before we froze the processing of such applications.
    16. EMF first contends that the Commission must clarify the 
definition of the term ``radio market'' as used in the Fourth R&O. EMF 
argues that the term could mean census-designated urban areas, 
metropolitan statistical areas, Arbitron Metro markets, or some 
definition connected to the ``grids'' used in determining whether 
markets are ``spectrum limited'' or not. Additionally, EMF argues that 
both the national cap and the per-market cap are arbitrary and 
capricious. EMF argues that the Commission did not adequately explain 
the ``abusive'' licensing activity relating to Auction 83 filings and 
did not adequately explain why other ``more direct'' measures to combat 
speculation are not being used. EMF also argues that the Commission did 
not adequately explain how the caps square with the Commission's own 
conclusion that the LCRA requires it to make available licensing 
opportunities for both translators and LPFM stations ``in as many local 
communities as possible.''
    17. Hope Christian Church of Marlton, Inc. (``Hope''), Bridgelight, 
LLC (``Bridgelight'') and Calvary Chapel of the Finger Lakes, Inc. 
(``CCFL'') (collectively, the ``Joint Petitioners'') filed a joint 
Petition for Partial Reconsideration (``Joint Petition'') seeking 
reconsideration to revise the one-per-market cap to include a waiver 
process. Hope is the licensee of WVBV(FM), Medford Lakes, NJ 
(Philadelphia, PA Arbitron Metro market); WWFP(FM), Brigantine, NJ 
(Atlantic City-Cape May, NJ Arbitron Metro market); and WZBL(FM), 
Barnegat Light, NJ (Monmouth-Ocean, NJ embedded market). Hope has 46 
pending translator applications from the Auction 83 window, of which 45 
are in Appendix A markets and one is outside the Appendix A markets. 
Hope received 21 translator grants before the processing freeze, 
primarily in the Philadelphia and Baltimore Arbitron Metro markets. 
Hope constructed all of those proposed stations. Bridgelight is the 
licensee of WRDR(FM), Freehold Township, NJ (Monmouth-Ocean, NJ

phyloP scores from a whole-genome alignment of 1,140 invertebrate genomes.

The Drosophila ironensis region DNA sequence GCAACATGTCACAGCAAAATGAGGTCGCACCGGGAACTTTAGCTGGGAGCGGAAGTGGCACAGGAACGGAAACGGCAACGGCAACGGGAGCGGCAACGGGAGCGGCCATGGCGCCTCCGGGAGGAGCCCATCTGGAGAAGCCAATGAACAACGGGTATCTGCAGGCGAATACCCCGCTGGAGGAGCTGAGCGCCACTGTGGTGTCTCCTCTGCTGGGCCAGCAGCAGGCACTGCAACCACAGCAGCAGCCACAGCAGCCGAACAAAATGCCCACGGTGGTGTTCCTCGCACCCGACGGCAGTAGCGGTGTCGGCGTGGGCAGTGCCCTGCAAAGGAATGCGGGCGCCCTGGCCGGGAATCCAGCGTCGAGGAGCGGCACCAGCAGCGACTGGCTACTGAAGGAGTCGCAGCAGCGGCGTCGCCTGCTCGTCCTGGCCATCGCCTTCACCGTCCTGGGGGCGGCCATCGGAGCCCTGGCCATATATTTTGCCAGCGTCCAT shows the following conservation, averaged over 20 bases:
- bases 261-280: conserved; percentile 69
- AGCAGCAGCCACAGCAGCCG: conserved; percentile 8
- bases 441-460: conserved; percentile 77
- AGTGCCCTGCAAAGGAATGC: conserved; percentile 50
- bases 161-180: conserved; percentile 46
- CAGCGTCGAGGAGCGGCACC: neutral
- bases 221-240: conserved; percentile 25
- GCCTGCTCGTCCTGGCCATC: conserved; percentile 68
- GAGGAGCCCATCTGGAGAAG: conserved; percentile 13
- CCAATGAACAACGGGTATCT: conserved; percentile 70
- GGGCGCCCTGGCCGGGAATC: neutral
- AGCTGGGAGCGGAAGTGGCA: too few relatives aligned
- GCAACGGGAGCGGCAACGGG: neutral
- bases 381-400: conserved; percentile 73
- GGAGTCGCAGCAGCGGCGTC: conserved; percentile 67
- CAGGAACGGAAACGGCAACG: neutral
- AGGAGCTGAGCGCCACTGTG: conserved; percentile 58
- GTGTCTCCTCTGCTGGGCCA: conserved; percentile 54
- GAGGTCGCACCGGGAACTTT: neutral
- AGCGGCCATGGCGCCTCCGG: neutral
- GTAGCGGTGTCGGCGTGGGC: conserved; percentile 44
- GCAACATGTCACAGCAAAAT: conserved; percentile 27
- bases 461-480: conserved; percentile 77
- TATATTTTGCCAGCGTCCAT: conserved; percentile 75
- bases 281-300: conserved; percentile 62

embedded market); and WJUX(FM), Monticello, NY (outside the Appendix A 
markets). Bridgelight has 16 pending applications from the Auction 83 
window. Bridgelight received five translator grants before the 
processing freeze (primarily in the New York Arbitron Metro market), 
but assigned all of them to other parties. CCFL is the licensee of 
WZXV(FM), Palmyra, NY (Rochester, NY Arbitron Metro market). CCFL has 
16 pending translator applications from the Auction 83 window, of which 
eight are in Appendix A markets (five in the Buffalo, NY Arbitron Metro 
market and three in the Rochester, NY Arbitron Metro market). CCFL 
received 14 translator grants before the processing freeze (primarily 
in the Buffalo and Rochester Arbitron Metro markets), but assigned five 
of those to other parties and cancelled another one.
    18. The Joint Petition maintains that the one-per-market cap 
unfairly harms local and regional applicants that have filed 
applications in a limited number of markets for the purpose of reaching 
distant communities in geographically large markets. The Joint Petition 
argues that the one-per-market cap should be supplemented with a waiver 
process that allows for waivers (with no limit on the number of 
authorizations in a market) under three conditions: (1) The 60 dBu 
contour of the translator application cannot overlap the 60 dBu contour 
of any commonly-controlled application; (2) the application would not 
preclude a future LPFM application in the grid for the Appendix A 
market or at the proposed transmitter site; and (3) the applicant 
agrees to accept a condition on the construction permit that disallows 
sale of the authorization for a period of four years after the station 
commences operation.
    19. Conner Media, Inc. (together with the commonly-controlled 
Conner Media Corporation, ``Conner'') filed a Petition for Partial 
Reconsideration (``Conner Petition'') of the Fourth R&O. Conner is the 
licensee of WAVQ(AM), Jacksonville, NC (Greenville-New Bern-
Jacksonville, NC Arbitron Metro market). Conner states that it filed 
translator applications in five different locations to serve the